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Tribal Wives: Female Roles, Western Norms, and Tribal Life
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1.

Tribal Wives [electronic resource]: Challenging Western Views of Polygamy and Female Circumcision

Single and in her early thirties, educator Dionne Braham has become disenchanted with the romantic ideal of the perfect mate-actually, with the idea of finding any mate in her familiar London milieu. But she experiences an even greater paradigm-shift when she travels to Tanzania to live with and learn from a Maasai family for a month. This program documents her transformative journey and the challenges it entails. Tasked with everything from milking cows to plastering huts with dung, Dionne grapples with troubling subjects like polygamy, female circumcision, and the virtual powerlessness of women in Maasai society-all while struggling to refrain from imposing Western views and morals.
Online
2010
2.

Tribal Wives [electronic resource]: A Look Into Tribal Family Life and Female Independence

Twenty-three-year-old Charlie Brades has agreed to spend a month among the Yoruk-nomadic shepherds who live in the mountains of southern Turkey. This program follows the spirited Londoner as she adapts to life in a polygamous family and a remote, back-to-basics environment. Although Charlie's youth was far from carefree, she is wholly unprepared for the rough work, the communal sleeping arrangements, and especially the subservient female role that her new surroundings require. Her Western notions of independence are continually put to the test as she and her hosts exchange views on clothes, domestic duties, marriage, and other culturally loaded topics.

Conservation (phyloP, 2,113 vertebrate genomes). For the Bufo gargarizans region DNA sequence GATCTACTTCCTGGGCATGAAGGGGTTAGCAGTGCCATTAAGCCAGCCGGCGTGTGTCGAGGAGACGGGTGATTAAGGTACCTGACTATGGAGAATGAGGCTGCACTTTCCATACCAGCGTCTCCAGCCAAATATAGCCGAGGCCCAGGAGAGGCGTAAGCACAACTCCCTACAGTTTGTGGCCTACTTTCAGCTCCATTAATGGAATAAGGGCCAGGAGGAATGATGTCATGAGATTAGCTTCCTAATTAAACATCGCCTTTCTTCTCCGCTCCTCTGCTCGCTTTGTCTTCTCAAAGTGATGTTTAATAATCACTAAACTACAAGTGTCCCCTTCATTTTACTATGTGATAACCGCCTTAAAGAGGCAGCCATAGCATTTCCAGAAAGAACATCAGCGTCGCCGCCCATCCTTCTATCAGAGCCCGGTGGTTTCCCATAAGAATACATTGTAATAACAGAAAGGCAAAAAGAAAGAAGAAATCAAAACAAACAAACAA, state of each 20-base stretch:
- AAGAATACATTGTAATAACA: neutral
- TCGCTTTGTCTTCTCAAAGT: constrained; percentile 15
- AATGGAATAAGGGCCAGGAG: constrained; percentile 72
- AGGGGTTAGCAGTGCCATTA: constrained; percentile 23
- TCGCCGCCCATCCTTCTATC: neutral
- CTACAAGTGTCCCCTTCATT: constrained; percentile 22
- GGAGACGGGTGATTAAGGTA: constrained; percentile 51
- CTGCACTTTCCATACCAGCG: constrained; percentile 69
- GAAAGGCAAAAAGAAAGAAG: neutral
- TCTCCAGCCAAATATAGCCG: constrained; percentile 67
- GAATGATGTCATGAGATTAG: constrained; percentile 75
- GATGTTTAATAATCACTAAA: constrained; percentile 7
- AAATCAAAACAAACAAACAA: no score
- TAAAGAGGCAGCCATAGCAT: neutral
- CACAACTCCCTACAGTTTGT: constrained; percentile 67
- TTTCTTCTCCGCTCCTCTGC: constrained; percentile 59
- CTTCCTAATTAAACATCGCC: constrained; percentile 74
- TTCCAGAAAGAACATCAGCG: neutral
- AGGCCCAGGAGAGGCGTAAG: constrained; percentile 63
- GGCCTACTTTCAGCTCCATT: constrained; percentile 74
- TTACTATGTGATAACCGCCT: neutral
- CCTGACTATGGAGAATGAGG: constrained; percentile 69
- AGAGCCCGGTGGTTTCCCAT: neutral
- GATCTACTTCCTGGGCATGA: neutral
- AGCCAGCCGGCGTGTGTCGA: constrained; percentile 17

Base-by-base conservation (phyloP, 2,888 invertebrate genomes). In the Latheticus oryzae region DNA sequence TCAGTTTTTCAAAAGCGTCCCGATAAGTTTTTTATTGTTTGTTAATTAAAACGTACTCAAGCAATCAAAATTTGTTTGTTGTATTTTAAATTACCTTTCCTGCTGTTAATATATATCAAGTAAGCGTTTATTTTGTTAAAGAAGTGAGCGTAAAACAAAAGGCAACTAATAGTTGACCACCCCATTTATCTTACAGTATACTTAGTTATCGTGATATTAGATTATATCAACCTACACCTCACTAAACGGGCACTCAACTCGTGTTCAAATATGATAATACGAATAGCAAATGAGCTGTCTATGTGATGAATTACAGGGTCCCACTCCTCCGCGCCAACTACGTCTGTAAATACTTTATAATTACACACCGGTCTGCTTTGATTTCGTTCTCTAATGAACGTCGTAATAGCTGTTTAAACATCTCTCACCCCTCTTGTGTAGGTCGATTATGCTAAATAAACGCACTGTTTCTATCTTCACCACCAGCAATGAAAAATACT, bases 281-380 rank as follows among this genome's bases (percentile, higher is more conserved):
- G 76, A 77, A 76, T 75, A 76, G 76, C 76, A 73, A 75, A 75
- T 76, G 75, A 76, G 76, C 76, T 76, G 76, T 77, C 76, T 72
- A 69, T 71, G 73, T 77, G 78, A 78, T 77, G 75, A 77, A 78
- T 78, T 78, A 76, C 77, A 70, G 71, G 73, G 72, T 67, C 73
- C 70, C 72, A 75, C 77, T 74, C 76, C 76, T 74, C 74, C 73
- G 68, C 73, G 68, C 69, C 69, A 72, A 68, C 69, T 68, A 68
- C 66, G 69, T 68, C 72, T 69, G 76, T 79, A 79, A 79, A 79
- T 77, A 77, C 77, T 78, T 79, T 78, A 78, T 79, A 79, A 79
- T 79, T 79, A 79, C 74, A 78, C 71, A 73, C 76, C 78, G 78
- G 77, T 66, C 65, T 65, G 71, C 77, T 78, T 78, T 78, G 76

Online
2010
3.

Tribal Wives [electronic resource]: Western Taboos Versus Tribal Traditions

In England, Anna de Vere won't leave the house without putting on nail polish. In Ethiopia's drought-stricken Omo Valley, where she has come to live with the struggling Hamar tribe, her only cosmetic is the red ocher rubbed into her hair - a tradition among Hamar women and an emblem of the cultural shifts the 52-year-old Anna must contend with. This program records her month-long adventure and its impact on her way of living and thinking. For the Hamar, she learns, crying is taboo except when someone dies, and the main reason for having children is to increase one's security in old age. Perhaps most jarring, however, is the enthusiasm with which teenage Hamar girls allow their male counterparts to whip them and thereby initiate them into womanhood.
Online
2010